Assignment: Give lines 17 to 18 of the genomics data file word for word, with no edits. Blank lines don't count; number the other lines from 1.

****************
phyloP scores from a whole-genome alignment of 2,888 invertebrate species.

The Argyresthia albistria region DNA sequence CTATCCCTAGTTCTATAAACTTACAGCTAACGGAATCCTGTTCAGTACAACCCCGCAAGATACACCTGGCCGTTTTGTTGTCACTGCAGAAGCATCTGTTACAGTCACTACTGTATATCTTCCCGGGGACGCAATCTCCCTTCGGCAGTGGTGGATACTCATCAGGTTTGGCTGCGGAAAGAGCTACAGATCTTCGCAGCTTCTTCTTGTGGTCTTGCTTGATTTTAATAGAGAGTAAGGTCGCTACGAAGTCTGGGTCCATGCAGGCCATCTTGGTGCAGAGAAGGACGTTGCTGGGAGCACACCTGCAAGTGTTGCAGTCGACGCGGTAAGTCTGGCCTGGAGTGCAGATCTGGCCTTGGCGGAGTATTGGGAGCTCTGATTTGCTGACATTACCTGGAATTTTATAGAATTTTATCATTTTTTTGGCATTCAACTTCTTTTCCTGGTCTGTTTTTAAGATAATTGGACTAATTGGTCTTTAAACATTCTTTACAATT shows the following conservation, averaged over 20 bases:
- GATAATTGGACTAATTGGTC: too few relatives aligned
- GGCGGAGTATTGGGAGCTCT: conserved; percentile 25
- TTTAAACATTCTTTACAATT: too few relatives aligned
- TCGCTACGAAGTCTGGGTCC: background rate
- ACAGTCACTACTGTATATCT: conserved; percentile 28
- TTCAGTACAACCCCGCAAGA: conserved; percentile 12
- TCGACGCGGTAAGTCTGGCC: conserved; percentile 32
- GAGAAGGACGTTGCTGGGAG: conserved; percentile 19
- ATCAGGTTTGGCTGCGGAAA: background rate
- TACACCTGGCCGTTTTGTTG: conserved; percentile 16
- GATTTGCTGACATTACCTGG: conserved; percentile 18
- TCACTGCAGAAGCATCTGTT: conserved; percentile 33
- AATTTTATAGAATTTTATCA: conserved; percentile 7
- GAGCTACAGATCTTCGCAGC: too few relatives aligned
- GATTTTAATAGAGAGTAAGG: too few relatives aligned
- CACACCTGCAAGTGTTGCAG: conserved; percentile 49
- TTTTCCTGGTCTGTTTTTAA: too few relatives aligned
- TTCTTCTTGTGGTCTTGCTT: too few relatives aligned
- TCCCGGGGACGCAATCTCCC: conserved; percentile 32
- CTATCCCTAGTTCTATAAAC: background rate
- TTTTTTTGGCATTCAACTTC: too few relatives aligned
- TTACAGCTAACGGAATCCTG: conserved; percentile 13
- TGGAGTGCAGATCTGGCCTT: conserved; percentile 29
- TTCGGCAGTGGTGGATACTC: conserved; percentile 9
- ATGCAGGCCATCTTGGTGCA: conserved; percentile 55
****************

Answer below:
- GATTTTAATAGAGAGTAAGG: too few relatives aligned
- CACACCTGCAAGTGTTGCAG: conserved; percentile 49